Friday, 23 October 2009

The search for Thule - the story behind this blog

I read some months ago "The Ice Musem - In search of the lost land of Thule", by Joanna Kavenna, one of those books you wish you could go on reading forever, about the long quest for the northernmost land on earth. This is a short personal account of the fascination I found there for Arctic Islands, Lands and Peoples.

Thule's myth is one of a treasure lost, like Atlantis or the Graal. All started with the adventure of a greek from Ancient Greece, 4th cent. B.C. , born in the colony town of Massalia ( Marseille) : Pytheas was a merchant, a sailor, and a geographer, the first one to describe the sea tides as caused by the phases of the Moon, the first one to estimate the length of Britain's coastline – he was a specialist in the calculation of latitude and longitude. Greeks are not known as great explorers, but Pytheas was to be a pioneer, like Marco Polo, but bound for the North.

Desperately missing tin for production of bronze weapons, the greeks were interested in the mines they knew to exist in South Cornwall. So they sent Pytheas, a skilled sailor who used to keep a precise register of his journeys. He left Marseille by sea around 330 BC , visited the south of Iberia, passed Gibraltar strait, visited Ieron akrōtērion (the sacred promontory of Sagres), and sailed the portuguese coast , then Bordeaux and Nantes, finally arriving at 325 BC to Britain (he was the first to use the name Pretannia), at Cornwall, where he searched and found the tin mines.

He described the people as " civilized" and praised their methods of metal extraction and the flourishing tin trade. He probably visited Stonehenge, then sailed again around Britain, to Scotland and farther , determined to discover any land not figured in his charts, that showed only monsters in those regions.

He visited the Hebrids, Orkneys and Shetlands. He saw "large fishes, the size of a boat, that swimmed slowly on the surface and loudly blowing out sprays of water". And he sailed on six more days to the North, until he found the island they called Thule.

Pytheas route

He described the people there as barbarians , meaning teutonic or germanic tribes, who lived on simple land farming – honey, milk and fruits. They showed him the "place where the sun goes to rest". He saw that in winter the sun didn´t even show – darkness lasted fot months. In summer, there was no night. He saw a strange sea, "an ocean of slush ice and fog so thick that it can be traveled neither on foot nor by boat", a sea melted with the sky and the earth in a viscous mass of ice that oscillated with the waves. He sailed away from that "solidified sea" and returned to Marseille. He wrote down his report of a voyage to "the end of the world" in a book, “On the Ocean”, that was later lost forever. We only know quotations from later authors:

"The barbarians showed us the place where the sun goes to rest. Because in this parts the nights are short, two or three hours, and the sun rises short after it sets.”

- quoted by Geminus de Rodes

In greek mythology, there was a people – the Hyperboreans, meaning “beyond the north winds" – of happy and festive character, because they didn't suffer the normal afflictions of mankind; fearing no death or illness, they spent the time in joy and feast. No wonder that these were thought to be the inhabitants of Pytheas' Thule.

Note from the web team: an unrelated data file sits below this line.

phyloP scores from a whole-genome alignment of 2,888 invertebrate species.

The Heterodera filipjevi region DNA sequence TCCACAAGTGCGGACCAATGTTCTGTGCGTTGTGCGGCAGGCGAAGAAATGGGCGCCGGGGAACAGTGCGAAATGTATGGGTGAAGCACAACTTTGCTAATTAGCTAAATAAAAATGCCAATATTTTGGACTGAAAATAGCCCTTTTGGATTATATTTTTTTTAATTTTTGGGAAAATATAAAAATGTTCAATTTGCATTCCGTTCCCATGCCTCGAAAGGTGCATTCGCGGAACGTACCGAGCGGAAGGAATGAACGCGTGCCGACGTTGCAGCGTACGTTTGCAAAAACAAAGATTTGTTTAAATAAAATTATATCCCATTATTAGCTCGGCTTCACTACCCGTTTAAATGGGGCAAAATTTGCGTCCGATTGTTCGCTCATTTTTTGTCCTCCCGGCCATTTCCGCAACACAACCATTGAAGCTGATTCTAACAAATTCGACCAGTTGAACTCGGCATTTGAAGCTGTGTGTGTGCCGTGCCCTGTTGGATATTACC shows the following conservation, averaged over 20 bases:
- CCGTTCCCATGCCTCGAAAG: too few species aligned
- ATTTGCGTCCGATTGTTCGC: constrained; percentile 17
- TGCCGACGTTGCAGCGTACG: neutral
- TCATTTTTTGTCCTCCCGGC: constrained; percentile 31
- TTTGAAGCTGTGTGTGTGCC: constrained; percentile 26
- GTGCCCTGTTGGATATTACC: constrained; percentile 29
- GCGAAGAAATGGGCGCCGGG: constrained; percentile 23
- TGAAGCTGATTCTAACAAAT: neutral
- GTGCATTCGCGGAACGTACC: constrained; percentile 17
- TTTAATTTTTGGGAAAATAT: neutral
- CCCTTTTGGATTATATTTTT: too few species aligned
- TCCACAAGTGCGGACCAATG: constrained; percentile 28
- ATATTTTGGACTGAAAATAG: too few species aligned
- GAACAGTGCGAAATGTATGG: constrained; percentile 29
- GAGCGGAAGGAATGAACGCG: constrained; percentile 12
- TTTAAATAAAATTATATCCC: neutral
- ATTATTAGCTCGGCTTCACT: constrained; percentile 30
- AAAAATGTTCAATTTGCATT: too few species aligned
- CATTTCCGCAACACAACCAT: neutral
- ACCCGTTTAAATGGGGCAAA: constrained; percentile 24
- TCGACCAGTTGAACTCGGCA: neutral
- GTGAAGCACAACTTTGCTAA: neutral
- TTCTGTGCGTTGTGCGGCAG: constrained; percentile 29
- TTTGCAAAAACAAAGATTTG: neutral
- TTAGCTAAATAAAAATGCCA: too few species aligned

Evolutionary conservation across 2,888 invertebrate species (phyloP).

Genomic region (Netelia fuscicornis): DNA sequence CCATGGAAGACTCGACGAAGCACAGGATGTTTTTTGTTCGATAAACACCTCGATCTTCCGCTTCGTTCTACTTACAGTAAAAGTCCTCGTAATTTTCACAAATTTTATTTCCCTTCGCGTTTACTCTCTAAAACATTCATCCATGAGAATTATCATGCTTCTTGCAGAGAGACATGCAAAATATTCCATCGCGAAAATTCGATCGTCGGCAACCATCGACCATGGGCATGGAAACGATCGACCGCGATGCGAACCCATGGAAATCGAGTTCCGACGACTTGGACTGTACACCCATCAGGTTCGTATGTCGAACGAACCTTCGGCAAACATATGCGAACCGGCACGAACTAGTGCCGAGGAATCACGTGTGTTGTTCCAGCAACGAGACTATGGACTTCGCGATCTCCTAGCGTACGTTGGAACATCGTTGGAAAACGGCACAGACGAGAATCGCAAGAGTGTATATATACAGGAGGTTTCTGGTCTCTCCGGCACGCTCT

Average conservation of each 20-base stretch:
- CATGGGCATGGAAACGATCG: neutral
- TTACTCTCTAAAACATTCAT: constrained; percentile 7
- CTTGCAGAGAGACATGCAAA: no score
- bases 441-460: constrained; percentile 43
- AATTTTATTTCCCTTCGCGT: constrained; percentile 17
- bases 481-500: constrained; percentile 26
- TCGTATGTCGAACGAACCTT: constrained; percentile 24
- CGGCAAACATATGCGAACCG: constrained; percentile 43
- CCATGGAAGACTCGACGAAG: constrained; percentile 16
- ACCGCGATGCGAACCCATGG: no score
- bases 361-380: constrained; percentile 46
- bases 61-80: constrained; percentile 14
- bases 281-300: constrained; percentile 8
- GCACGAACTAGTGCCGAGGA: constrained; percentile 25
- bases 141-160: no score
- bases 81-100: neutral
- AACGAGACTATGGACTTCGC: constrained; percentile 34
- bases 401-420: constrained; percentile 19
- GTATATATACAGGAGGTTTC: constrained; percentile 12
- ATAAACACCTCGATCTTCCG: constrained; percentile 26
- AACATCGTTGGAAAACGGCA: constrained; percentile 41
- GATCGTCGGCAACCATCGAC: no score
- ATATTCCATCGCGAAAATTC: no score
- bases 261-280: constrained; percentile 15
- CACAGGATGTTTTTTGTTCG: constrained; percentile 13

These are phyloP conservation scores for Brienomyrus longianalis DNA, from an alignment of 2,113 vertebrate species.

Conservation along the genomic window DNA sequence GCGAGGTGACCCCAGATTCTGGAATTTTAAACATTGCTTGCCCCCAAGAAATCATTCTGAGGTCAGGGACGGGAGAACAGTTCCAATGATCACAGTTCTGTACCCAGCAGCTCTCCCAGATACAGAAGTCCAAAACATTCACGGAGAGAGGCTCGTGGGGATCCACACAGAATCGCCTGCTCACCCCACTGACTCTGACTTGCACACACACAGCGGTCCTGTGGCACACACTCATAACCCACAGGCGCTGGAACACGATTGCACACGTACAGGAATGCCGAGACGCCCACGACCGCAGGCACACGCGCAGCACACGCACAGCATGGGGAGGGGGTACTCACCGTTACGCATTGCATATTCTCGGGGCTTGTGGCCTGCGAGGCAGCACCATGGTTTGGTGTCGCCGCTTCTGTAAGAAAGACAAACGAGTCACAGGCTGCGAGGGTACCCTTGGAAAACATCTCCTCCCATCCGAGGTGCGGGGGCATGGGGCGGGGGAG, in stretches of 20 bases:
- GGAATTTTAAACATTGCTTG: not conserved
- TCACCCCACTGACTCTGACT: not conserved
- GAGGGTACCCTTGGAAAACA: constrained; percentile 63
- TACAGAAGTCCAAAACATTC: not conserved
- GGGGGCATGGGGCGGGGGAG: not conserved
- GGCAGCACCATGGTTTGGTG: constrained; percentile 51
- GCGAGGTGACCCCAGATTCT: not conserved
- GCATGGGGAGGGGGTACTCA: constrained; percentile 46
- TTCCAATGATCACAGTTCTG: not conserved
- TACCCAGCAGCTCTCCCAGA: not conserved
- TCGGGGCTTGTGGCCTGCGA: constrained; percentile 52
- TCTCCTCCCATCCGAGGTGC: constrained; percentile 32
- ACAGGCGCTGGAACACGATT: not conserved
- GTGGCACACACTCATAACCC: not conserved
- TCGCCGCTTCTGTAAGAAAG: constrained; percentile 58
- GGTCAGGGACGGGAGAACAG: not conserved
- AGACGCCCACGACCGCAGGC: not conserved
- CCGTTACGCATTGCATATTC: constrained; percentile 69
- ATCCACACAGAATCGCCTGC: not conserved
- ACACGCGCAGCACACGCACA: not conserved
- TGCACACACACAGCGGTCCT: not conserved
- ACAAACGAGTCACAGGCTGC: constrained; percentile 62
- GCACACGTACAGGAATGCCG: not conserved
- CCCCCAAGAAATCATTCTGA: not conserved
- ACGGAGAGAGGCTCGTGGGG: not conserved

Through time, speculation on Thule's real location appealed to the imagination of travellers, poets and men of wisdom. So Thule became a mythical place, an idea evoking at the same time well-being and desire of adventure, and an idea that moved more northernly as arctic explorers reached higher latitudes. A paradise that, like a rainbow, escaped as we aproached.

The question that raised as Pytheas report was known: where exactly was the island of Thule?

Opinions immediatly diverged. For Herodotus (5 BC), in those latitudes "you can see nothing":
"There is a constant fall of white feathers, the air gets thicker and the ground covered with them" .

But Pytheas was respected at the time, his measures supposed accurate and his observations precise. The Romans increased the mistery: first, Virgilius renamed the island as “Ultima Thule”, the remote Thule, the last shadowland of the north. Then Strabo in Geographica (30 DC), scorned Pytheas as a lier and a charlatan that had invented a fictitious journey. Pytheas had placed Thule "six days sailing north of the british isles" , which was impossible, said Strabo, as these islands where the farthest inhabitated land in the world, where people lived in complete misery because of the deep cold. Colder than that, only Ireland – "where sons and daughters sleeped together and eated their parents".... more misery could not exist; then no one can live to the north of that, Strabo wrote. So, Pytheas lied - Thule was just the last of the british isles to the north.

Plyne the Elder, in Naturalis Historia, described Thule in 77 AC as "the farthest land there is notice of", with sunless winters and nightless summers; and placed it at the Arctic Circle. Based on the lost report of Pytheas, he states that the sea crossing to Thule starts at the greater of the Hebrids, which would in 8 days have taken the greek sailor to Norway, at the Trondheim area, just a little below the Circle. This conclusion seems to agree with the coordinates (centered at Marseille) that Pytheas indicated for Thule. At least the latitudes are credible. But longitudes , as we know now, where largely miscalculated at the time.

Anyhow, Thule continued to confuse and let down the geographers who tried to make maps of earth's extreme north, where they drawed a huge unsurpassable river, or a large sea belt from pole to pole...